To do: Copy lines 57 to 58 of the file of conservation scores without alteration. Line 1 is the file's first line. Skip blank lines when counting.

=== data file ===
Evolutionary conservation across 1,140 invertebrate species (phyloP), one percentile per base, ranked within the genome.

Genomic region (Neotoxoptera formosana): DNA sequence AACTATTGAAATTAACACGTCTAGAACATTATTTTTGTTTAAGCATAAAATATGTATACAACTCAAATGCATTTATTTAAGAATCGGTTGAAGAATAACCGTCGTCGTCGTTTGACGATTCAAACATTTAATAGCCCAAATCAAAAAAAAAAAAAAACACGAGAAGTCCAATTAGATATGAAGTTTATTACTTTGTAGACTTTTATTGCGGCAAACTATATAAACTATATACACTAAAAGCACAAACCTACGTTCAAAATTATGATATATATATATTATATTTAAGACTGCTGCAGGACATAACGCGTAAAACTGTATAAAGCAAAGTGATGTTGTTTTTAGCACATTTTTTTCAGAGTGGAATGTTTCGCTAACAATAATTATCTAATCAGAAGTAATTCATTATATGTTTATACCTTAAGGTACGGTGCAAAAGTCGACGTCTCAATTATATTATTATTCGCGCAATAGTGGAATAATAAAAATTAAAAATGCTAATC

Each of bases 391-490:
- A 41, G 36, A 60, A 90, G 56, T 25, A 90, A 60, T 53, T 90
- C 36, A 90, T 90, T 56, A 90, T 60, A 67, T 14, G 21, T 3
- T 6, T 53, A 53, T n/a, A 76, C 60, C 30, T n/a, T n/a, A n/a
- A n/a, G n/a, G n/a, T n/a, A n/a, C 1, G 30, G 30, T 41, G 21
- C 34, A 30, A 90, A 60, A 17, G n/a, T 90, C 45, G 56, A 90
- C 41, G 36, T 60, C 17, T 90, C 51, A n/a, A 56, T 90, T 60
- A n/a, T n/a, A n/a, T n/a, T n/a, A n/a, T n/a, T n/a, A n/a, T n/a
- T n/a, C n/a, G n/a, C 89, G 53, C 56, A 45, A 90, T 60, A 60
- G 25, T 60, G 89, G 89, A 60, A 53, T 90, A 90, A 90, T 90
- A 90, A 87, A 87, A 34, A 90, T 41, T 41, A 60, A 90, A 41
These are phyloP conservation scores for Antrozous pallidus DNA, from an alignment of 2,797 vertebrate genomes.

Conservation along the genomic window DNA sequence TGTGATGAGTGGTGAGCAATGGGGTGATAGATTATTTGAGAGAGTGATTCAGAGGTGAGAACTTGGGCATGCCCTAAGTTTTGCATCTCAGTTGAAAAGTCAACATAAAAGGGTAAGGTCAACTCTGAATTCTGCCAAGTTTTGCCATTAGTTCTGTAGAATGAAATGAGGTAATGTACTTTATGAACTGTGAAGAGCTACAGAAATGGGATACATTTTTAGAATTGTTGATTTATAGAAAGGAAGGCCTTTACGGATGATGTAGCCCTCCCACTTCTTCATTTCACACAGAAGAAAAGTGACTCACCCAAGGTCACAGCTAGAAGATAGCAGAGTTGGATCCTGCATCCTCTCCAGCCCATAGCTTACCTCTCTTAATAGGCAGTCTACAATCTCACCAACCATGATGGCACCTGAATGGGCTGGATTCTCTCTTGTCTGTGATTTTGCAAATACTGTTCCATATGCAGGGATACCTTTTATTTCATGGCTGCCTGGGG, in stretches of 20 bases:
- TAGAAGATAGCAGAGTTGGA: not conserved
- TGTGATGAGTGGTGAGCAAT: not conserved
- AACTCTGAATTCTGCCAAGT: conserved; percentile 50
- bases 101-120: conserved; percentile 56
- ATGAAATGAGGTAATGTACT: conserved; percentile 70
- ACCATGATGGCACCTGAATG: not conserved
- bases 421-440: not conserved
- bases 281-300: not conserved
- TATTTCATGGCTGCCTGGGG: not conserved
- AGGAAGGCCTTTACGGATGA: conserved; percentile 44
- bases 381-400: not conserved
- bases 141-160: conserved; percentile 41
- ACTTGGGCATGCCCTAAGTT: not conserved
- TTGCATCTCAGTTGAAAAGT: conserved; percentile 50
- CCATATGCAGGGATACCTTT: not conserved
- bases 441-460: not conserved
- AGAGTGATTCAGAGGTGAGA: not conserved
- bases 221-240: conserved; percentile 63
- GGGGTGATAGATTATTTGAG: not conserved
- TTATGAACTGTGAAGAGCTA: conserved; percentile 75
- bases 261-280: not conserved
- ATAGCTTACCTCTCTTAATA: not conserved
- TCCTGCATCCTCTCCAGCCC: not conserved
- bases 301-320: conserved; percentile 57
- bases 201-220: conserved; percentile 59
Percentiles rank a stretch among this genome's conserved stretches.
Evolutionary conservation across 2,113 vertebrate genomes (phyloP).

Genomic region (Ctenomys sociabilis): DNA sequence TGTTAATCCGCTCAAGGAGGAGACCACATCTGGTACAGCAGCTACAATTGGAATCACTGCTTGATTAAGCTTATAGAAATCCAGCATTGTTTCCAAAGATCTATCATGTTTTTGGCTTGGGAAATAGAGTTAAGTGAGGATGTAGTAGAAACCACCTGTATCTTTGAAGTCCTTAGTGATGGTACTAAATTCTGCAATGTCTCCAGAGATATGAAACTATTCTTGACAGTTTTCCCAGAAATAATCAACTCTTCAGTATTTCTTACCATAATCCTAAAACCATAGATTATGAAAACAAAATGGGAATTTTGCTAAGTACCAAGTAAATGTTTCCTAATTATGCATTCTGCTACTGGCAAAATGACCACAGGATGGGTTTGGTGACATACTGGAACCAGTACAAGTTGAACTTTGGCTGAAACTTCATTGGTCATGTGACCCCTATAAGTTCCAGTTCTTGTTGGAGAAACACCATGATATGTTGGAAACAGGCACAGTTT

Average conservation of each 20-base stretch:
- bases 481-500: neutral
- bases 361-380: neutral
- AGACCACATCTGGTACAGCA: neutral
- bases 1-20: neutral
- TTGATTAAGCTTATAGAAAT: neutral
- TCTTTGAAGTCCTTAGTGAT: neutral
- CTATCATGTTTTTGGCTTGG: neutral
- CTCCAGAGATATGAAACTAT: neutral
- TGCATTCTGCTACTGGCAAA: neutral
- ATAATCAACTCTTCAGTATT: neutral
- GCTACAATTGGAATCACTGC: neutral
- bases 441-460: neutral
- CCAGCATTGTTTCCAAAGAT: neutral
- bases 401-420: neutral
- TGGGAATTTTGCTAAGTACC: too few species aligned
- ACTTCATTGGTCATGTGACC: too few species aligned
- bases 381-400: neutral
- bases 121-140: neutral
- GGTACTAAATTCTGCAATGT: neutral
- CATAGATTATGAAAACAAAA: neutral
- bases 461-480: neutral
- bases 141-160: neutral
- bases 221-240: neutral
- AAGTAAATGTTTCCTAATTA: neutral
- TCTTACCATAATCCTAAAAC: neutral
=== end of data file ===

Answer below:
- CCAGCATTGTTTCCAAAGAT: neutral
- bases 401-420: neutral